Study Says Lower Rates Would Boost State, Economy
Corporate tax rates in Arizona should be reduced to make the state more attractive to businesses, according to a study by a conservative Phoenix-based public policy group.
Arizona's top corporate income tax rate is 6.97 percent, higher than Utah, Colorado and Nevada, but lower than California and New Mexico, which have graduated rate systems, the Goldwater Institute said in a report.
In the study, economist Stephen Slivinski proposed six options ranging from lowering corporate income taxes to the same level as personal income, 5.04 percent, to what he called the "best option" - and also the most aggressive - of eliminating the corporate income tax and suspending the unemployment tax.
The study comes at a critical time for Arizona, which is facing a projected shortfall of up to $400 million for the current fiscal year, and as gubernatorial and legislative candidates gear up for the fall election.
Eliminating the corporate income tax and suspending the unemployment tax "could create an estimated 150,000 new jobs, boost payrolls in the state by $5.4 billion and be revenue-neutral during the first year," Slivinski wrote.
Sales tax and income tax generated through job creation would offset losses in corporate tax revenue, Slivinski said Monday.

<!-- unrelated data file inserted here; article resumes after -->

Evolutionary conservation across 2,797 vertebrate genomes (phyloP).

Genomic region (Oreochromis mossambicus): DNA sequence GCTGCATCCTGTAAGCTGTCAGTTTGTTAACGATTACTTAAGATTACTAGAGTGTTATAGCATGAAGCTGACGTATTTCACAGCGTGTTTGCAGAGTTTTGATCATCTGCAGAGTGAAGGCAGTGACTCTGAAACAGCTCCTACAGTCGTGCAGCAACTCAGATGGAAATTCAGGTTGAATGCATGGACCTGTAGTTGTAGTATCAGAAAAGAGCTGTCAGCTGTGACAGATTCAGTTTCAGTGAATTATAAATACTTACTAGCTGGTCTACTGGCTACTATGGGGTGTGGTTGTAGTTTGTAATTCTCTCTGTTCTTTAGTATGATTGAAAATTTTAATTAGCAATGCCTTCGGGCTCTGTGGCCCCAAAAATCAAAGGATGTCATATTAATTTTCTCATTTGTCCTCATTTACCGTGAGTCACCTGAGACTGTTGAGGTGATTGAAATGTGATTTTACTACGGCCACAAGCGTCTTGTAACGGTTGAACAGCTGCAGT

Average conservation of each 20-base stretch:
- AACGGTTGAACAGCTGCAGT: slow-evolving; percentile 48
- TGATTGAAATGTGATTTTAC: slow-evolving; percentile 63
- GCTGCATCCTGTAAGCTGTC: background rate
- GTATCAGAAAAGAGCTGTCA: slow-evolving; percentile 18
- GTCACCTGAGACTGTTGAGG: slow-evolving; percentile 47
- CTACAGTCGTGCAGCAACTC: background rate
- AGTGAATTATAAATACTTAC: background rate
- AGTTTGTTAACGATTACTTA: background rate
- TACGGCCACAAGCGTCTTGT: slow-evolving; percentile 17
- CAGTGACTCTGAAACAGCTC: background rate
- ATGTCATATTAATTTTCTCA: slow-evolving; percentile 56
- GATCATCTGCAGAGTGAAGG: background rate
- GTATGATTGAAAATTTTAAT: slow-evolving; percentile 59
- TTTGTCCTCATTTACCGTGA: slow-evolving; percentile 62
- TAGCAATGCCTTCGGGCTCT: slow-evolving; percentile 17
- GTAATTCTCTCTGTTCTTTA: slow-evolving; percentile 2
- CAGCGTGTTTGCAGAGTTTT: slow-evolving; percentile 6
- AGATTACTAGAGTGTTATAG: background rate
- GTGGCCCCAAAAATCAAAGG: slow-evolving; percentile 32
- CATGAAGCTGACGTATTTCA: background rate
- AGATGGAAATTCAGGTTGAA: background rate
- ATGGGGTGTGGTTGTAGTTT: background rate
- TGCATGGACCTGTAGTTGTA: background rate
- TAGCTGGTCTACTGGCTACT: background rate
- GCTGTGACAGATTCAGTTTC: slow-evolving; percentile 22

But Tracy Clark, an economist at the Bank One Economic Outlook Center at Arizona State University, said he didn't think companies in the current weak economy would use any savings from corporate income taxes and unemployment taxes to hire more people.
That means that the proposal to eliminate the corporate tax and suspending the unemployment tax would not likely be "revenue-neutral" in the short term, Clark said.
Farrell Quinlan, a spokesman for the Arizona Chamber of Commerce, said the study makes a key point that raising taxes is not the best solution to solve the state's current budget shortfall.
The state should concentrate on lowering barriers to economic growth in Arizona, he said.
Corporate taxes have come down since 1993, when they were at 9.3 percent, he said. But high corporate property taxes are an even bigger concern for businesses looking to expand or relocate to Arizona, he said.
Economist Elliott Pollack said the study reflects the reality that Arizona businesses are highly taxed, and stressed that it is especially important for Arizona to be economically competitive for export-related companies such as high-tech firms, which "can go somewhere else."
- Tribune reporter Jolyn Okimoto Rosa can be reached by e-mail at firstname.lastname@example.org or by phoning (480) 898-6542.